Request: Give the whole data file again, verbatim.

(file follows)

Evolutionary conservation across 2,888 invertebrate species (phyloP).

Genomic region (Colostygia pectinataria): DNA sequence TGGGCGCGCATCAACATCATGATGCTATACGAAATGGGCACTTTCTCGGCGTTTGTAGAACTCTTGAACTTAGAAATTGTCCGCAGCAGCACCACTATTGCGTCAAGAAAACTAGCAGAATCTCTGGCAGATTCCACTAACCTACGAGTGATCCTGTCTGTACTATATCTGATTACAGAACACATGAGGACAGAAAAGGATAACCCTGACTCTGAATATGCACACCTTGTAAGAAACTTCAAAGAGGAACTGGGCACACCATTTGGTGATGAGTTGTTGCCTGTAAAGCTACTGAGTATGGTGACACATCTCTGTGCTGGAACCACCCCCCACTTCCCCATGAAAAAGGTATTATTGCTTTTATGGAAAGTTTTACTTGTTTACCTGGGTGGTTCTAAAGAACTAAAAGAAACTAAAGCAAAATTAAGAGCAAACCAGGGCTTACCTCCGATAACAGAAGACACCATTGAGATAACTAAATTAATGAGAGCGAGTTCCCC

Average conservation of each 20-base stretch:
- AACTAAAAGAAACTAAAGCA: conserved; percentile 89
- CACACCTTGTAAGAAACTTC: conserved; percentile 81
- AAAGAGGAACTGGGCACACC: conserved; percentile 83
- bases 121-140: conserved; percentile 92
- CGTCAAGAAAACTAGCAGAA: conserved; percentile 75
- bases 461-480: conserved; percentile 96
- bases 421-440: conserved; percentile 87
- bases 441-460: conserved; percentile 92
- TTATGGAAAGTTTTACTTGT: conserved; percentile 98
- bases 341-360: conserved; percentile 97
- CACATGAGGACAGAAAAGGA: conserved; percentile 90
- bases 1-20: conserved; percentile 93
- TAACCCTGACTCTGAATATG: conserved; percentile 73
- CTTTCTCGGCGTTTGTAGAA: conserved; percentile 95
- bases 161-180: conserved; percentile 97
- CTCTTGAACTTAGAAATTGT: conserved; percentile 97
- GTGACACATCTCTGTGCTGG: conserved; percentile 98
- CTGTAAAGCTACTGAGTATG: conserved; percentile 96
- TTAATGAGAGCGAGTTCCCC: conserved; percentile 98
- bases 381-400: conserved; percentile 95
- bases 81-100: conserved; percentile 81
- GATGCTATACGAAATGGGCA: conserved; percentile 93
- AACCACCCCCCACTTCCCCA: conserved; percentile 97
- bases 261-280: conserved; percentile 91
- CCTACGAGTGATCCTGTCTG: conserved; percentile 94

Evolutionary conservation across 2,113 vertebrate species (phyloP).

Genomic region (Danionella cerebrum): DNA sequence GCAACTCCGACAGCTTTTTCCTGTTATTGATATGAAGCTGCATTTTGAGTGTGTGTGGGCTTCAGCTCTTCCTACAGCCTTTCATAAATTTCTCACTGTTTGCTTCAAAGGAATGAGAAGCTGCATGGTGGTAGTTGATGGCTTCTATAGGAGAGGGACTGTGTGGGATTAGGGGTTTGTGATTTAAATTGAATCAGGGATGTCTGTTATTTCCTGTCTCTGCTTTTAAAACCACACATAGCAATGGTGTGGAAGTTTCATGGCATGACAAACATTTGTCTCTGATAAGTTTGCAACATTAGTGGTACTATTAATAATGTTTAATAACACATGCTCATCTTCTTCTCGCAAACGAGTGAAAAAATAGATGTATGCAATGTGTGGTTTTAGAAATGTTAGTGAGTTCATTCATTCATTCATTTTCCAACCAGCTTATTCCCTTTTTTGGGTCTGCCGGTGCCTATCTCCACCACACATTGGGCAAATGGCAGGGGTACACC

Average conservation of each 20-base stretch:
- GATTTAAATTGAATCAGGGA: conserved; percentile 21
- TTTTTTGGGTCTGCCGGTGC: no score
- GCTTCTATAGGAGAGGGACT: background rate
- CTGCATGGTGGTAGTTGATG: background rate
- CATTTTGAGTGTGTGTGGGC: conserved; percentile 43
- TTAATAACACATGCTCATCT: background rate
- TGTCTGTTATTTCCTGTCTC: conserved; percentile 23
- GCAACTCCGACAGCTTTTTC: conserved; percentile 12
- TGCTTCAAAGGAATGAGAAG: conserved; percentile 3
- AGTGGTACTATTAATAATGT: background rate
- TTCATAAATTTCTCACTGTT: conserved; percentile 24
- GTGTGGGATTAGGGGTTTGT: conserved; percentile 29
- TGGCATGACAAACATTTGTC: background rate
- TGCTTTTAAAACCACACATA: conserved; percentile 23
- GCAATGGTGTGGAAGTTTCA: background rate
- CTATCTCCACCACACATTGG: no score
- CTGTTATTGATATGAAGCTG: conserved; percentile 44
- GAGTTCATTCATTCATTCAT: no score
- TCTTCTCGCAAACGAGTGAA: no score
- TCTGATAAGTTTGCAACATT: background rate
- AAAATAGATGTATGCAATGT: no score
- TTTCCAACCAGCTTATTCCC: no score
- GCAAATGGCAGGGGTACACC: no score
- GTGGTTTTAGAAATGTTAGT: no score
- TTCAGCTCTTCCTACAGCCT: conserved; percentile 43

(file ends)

Evolutionary conservation across 2,888 invertebrate species (phyloP).

Genomic region (Colostygia pectinataria): DNA sequence TGGGCGCGCATCAACATCATGATGCTATACGAAATGGGCACTTTCTCGGCGTTTGTAGAACTCTTGAACTTAGAAATTGTCCGCAGCAGCACCACTATTGCGTCAAGAAAACTAGCAGAATCTCTGGCAGATTCCACTAACCTACGAGTGATCCTGTCTGTACTATATCTGATTACAGAACACATGAGGACAGAAAAGGATAACCCTGACTCTGAATATGCACACCTTGTAAGAAACTTCAAAGAGGAACTGGGCACACCATTTGGTGATGAGTTGTTGCCTGTAAAGCTACTGAGTATGGTGACACATCTCTGTGCTGGAACCACCCCCCACTTCCCCATGAAAAAGGTATTATTGCTTTTATGGAAAGTTTTACTTGTTTACCTGGGTGGTTCTAAAGAACTAAAAGAAACTAAAGCAAAATTAAGAGCAAACCAGGGCTTACCTCCGATAACAGAAGACACCATTGAGATAACTAAATTAATGAGAGCGAGTTCCCC

Average conservation of each 20-base stretch:
- AACTAAAAGAAACTAAAGCA: conserved; percentile 89
- CACACCTTGTAAGAAACTTC: conserved; percentile 81
- AAAGAGGAACTGGGCACACC: conserved; percentile 83
- bases 121-140: conserved; percentile 92
- CGTCAAGAAAACTAGCAGAA: conserved; percentile 75
- bases 461-480: conserved; percentile 96
- bases 421-440: conserved; percentile 87
- bases 441-460: conserved; percentile 92
- TTATGGAAAGTTTTACTTGT: conserved; percentile 98
- bases 341-360: conserved; percentile 97
- CACATGAGGACAGAAAAGGA: conserved; percentile 90
- bases 1-20: conserved; percentile 93
- TAACCCTGACTCTGAATATG: conserved; percentile 73
- CTTTCTCGGCGTTTGTAGAA: conserved; percentile 95
- bases 161-180: conserved; percentile 97
- CTCTTGAACTTAGAAATTGT: conserved; percentile 97
- GTGACACATCTCTGTGCTGG: conserved; percentile 98
- CTGTAAAGCTACTGAGTATG: conserved; percentile 96
- TTAATGAGAGCGAGTTCCCC: conserved; percentile 98
- bases 381-400: conserved; percentile 95
- bases 81-100: conserved; percentile 81
- GATGCTATACGAAATGGGCA: conserved; percentile 93
- AACCACCCCCCACTTCCCCA: conserved; percentile 97
- bases 261-280: conserved; percentile 91
- CCTACGAGTGATCCTGTCTG: conserved; percentile 94

Evolutionary conservation across 2,113 vertebrate species (phyloP).

Genomic region (Danionella cerebrum): DNA sequence GCAACTCCGACAGCTTTTTCCTGTTATTGATATGAAGCTGCATTTTGAGTGTGTGTGGGCTTCAGCTCTTCCTACAGCCTTTCATAAATTTCTCACTGTTTGCTTCAAAGGAATGAGAAGCTGCATGGTGGTAGTTGATGGCTTCTATAGGAGAGGGACTGTGTGGGATTAGGGGTTTGTGATTTAAATTGAATCAGGGATGTCTGTTATTTCCTGTCTCTGCTTTTAAAACCACACATAGCAATGGTGTGGAAGTTTCATGGCATGACAAACATTTGTCTCTGATAAGTTTGCAACATTAGTGGTACTATTAATAATGTTTAATAACACATGCTCATCTTCTTCTCGCAAACGAGTGAAAAAATAGATGTATGCAATGTGTGGTTTTAGAAATGTTAGTGAGTTCATTCATTCATTCATTTTCCAACCAGCTTATTCCCTTTTTTGGGTCTGCCGGTGCCTATCTCCACCACACATTGGGCAAATGGCAGGGGTACACC

Average conservation of each 20-base stretch:
- GATTTAAATTGAATCAGGGA: conserved; percentile 21
- TTTTTTGGGTCTGCCGGTGC: no score
- GCTTCTATAGGAGAGGGACT: background rate
- CTGCATGGTGGTAGTTGATG: background rate
- CATTTTGAGTGTGTGTGGGC: conserved; percentile 43
- TTAATAACACATGCTCATCT: background rate
- TGTCTGTTATTTCCTGTCTC: conserved; percentile 23
- GCAACTCCGACAGCTTTTTC: conserved; percentile 12
- TGCTTCAAAGGAATGAGAAG: conserved; percentile 3
- AGTGGTACTATTAATAATGT: background rate
- TTCATAAATTTCTCACTGTT: conserved; percentile 24
- GTGTGGGATTAGGGGTTTGT: conserved; percentile 29
- TGGCATGACAAACATTTGTC: background rate
- TGCTTTTAAAACCACACATA: conserved; percentile 23
- GCAATGGTGTGGAAGTTTCA: background rate
- CTATCTCCACCACACATTGG: no score
- CTGTTATTGATATGAAGCTG: conserved; percentile 44
- GAGTTCATTCATTCATTCAT: no score
- TCTTCTCGCAAACGAGTGAA: no score
- TCTGATAAGTTTGCAACATT: background rate
- AAAATAGATGTATGCAATGT: no score
- TTTCCAACCAGCTTATTCCC: no score
- GCAAATGGCAGGGGTACACC: no score
- GTGGTTTTAGAAATGTTAGT: no score
- TTCAGCTCTTCCTACAGCCT: conserved; percentile 43